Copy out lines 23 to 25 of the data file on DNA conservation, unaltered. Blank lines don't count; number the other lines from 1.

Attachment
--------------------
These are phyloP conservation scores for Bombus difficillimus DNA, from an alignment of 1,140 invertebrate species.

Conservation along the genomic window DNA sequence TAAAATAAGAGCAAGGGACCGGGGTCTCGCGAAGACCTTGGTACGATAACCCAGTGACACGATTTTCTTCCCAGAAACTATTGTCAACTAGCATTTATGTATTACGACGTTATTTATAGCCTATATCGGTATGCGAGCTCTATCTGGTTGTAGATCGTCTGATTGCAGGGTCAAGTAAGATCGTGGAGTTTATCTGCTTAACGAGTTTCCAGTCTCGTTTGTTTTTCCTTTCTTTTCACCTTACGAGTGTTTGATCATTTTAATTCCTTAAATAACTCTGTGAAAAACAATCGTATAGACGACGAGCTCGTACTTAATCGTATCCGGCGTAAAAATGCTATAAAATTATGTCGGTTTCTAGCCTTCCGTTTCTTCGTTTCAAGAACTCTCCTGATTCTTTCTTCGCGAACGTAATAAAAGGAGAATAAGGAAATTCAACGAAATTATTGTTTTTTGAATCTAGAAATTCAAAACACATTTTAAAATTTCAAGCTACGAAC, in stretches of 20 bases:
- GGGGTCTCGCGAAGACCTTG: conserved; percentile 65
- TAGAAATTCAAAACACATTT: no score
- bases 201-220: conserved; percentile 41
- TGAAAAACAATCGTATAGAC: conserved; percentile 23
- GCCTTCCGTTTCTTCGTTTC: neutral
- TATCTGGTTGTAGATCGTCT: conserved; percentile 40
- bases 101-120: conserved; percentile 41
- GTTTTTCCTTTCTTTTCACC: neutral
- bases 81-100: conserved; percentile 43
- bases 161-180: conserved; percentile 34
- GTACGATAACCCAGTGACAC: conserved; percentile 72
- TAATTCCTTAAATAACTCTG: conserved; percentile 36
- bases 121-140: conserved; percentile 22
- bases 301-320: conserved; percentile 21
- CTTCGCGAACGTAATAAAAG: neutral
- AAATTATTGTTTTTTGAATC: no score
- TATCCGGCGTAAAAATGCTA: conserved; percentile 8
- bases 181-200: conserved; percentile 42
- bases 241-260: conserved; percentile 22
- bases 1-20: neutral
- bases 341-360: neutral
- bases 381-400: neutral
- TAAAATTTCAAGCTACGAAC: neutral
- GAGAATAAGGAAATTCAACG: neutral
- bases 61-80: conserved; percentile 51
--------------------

- bases 341-360: neutral
- bases 381-400: neutral
- TAAAATTTCAAGCTACGAAC: neutral